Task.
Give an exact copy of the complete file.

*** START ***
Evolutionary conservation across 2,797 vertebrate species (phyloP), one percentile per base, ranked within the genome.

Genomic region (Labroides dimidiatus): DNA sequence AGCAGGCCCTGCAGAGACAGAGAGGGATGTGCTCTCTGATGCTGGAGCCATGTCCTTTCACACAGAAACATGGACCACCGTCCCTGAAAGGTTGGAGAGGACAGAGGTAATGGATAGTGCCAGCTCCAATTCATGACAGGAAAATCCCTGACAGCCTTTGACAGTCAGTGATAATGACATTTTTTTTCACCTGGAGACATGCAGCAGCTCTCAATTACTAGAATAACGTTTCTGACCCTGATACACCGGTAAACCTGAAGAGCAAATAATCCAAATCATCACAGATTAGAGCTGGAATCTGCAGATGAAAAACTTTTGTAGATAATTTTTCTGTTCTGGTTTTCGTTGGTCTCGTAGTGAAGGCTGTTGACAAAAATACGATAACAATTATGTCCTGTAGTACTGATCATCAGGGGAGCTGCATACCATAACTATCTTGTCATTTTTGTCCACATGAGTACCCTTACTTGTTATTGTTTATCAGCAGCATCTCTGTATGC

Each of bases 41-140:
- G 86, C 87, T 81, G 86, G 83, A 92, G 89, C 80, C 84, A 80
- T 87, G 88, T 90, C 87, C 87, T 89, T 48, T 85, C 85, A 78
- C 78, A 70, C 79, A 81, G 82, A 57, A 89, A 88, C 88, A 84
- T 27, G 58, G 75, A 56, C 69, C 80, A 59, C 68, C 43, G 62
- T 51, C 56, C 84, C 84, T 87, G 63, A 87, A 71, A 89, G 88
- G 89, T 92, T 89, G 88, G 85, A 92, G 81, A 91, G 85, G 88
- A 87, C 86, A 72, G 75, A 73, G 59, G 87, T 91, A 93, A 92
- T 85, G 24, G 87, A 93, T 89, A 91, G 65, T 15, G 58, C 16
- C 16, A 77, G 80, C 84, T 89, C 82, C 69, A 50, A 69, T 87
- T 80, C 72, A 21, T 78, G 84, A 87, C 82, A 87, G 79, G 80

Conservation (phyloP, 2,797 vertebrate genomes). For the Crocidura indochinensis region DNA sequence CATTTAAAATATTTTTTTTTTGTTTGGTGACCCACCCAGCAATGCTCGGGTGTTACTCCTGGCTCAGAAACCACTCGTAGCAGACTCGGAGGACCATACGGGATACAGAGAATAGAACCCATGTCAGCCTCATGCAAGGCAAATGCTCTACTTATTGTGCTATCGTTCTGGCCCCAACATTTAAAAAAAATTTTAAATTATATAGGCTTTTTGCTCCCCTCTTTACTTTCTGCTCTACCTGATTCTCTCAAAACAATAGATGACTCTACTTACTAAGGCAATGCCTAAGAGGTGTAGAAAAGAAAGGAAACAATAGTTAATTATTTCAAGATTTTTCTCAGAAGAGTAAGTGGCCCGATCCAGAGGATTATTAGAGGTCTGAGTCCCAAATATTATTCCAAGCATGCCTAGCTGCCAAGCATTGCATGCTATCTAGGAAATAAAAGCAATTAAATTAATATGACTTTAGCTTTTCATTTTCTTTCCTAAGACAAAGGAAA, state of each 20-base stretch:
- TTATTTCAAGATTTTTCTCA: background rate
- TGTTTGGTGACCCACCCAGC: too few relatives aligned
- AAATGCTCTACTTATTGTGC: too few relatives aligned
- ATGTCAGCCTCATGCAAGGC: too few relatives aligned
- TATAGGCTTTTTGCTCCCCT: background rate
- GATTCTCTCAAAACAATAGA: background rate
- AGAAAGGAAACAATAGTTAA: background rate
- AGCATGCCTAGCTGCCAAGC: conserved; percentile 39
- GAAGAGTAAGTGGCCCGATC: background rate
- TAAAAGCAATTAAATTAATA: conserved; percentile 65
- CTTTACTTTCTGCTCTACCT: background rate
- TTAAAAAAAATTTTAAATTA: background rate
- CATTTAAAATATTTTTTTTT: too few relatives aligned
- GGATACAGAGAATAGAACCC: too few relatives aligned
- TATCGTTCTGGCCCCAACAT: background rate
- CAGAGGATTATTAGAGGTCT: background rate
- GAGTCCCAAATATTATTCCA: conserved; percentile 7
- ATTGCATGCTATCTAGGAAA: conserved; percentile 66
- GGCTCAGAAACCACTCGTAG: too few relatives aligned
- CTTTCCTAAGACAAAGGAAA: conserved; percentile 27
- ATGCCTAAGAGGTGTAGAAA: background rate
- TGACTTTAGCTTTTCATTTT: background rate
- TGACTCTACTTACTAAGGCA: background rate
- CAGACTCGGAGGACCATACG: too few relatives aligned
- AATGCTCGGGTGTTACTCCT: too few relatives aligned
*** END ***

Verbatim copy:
Evolutionary conservation across 2,797 vertebrate species (phyloP), one percentile per base, ranked within the genome.

Genomic region (Labroides dimidiatus): DNA sequence AGCAGGCCCTGCAGAGACAGAGAGGGATGTGCTCTCTGATGCTGGAGCCATGTCCTTTCACACAGAAACATGGACCACCGTCCCTGAAAGGTTGGAGAGGACAGAGGTAATGGATAGTGCCAGCTCCAATTCATGACAGGAAAATCCCTGACAGCCTTTGACAGTCAGTGATAATGACATTTTTTTTCACCTGGAGACATGCAGCAGCTCTCAATTACTAGAATAACGTTTCTGACCCTGATACACCGGTAAACCTGAAGAGCAAATAATCCAAATCATCACAGATTAGAGCTGGAATCTGCAGATGAAAAACTTTTGTAGATAATTTTTCTGTTCTGGTTTTCGTTGGTCTCGTAGTGAAGGCTGTTGACAAAAATACGATAACAATTATGTCCTGTAGTACTGATCATCAGGGGAGCTGCATACCATAACTATCTTGTCATTTTTGTCCACATGAGTACCCTTACTTGTTATTGTTTATCAGCAGCATCTCTGTATGC

Each of bases 41-140:
- G 86, C 87, T 81, G 86, G 83, A 92, G 89, C 80, C 84, A 80
- T 87, G 88, T 90, C 87, C 87, T 89, T 48, T 85, C 85, A 78
- C 78, A 70, C 79, A 81, G 82, A 57, A 89, A 88, C 88, A 84
- T 27, G 58, G 75, A 56, C 69, C 80, A 59, C 68, C 43, G 62
- T 51, C 56, C 84, C 84, T 87, G 63, A 87, A 71, A 89, G 88
- G 89, T 92, T 89, G 88, G 85, A 92, G 81, A 91, G 85, G 88
- A 87, C 86, A 72, G 75, A 73, G 59, G 87, T 91, A 93, A 92
- T 85, G 24, G 87, A 93, T 89, A 91, G 65, T 15, G 58, C 16
- C 16, A 77, G 80, C 84, T 89, C 82, C 69, A 50, A 69, T 87
- T 80, C 72, A 21, T 78, G 84, A 87, C 82, A 87, G 79, G 80

Conservation (phyloP, 2,797 vertebrate genomes). For the Crocidura indochinensis region DNA sequence CATTTAAAATATTTTTTTTTTGTTTGGTGACCCACCCAGCAATGCTCGGGTGTTACTCCTGGCTCAGAAACCACTCGTAGCAGACTCGGAGGACCATACGGGATACAGAGAATAGAACCCATGTCAGCCTCATGCAAGGCAAATGCTCTACTTATTGTGCTATCGTTCTGGCCCCAACATTTAAAAAAAATTTTAAATTATATAGGCTTTTTGCTCCCCTCTTTACTTTCTGCTCTACCTGATTCTCTCAAAACAATAGATGACTCTACTTACTAAGGCAATGCCTAAGAGGTGTAGAAAAGAAAGGAAACAATAGTTAATTATTTCAAGATTTTTCTCAGAAGAGTAAGTGGCCCGATCCAGAGGATTATTAGAGGTCTGAGTCCCAAATATTATTCCAAGCATGCCTAGCTGCCAAGCATTGCATGCTATCTAGGAAATAAAAGCAATTAAATTAATATGACTTTAGCTTTTCATTTTCTTTCCTAAGACAAAGGAAA, state of each 20-base stretch:
- TTATTTCAAGATTTTTCTCA: background rate
- TGTTTGGTGACCCACCCAGC: too few relatives aligned
- AAATGCTCTACTTATTGTGC: too few relatives aligned
- ATGTCAGCCTCATGCAAGGC: too few relatives aligned
- TATAGGCTTTTTGCTCCCCT: background rate
- GATTCTCTCAAAACAATAGA: background rate
- AGAAAGGAAACAATAGTTAA: background rate
- AGCATGCCTAGCTGCCAAGC: conserved; percentile 39
- GAAGAGTAAGTGGCCCGATC: background rate
- TAAAAGCAATTAAATTAATA: conserved; percentile 65
- CTTTACTTTCTGCTCTACCT: background rate
- TTAAAAAAAATTTTAAATTA: background rate
- CATTTAAAATATTTTTTTTT: too few relatives aligned
- GGATACAGAGAATAGAACCC: too few relatives aligned
- TATCGTTCTGGCCCCAACAT: background rate
- CAGAGGATTATTAGAGGTCT: background rate
- GAGTCCCAAATATTATTCCA: conserved; percentile 7
- ATTGCATGCTATCTAGGAAA: conserved; percentile 66
- GGCTCAGAAACCACTCGTAG: too few relatives aligned
- CTTTCCTAAGACAAAGGAAA: conserved; percentile 27
- ATGCCTAAGAGGTGTAGAAA: background rate
- TGACTTTAGCTTTTCATTTT: background rate
- TGACTCTACTTACTAAGGCA: background rate
- CAGACTCGGAGGACCATACG: too few relatives aligned
- AATGCTCGGGTGTTACTCCT: too few relatives aligned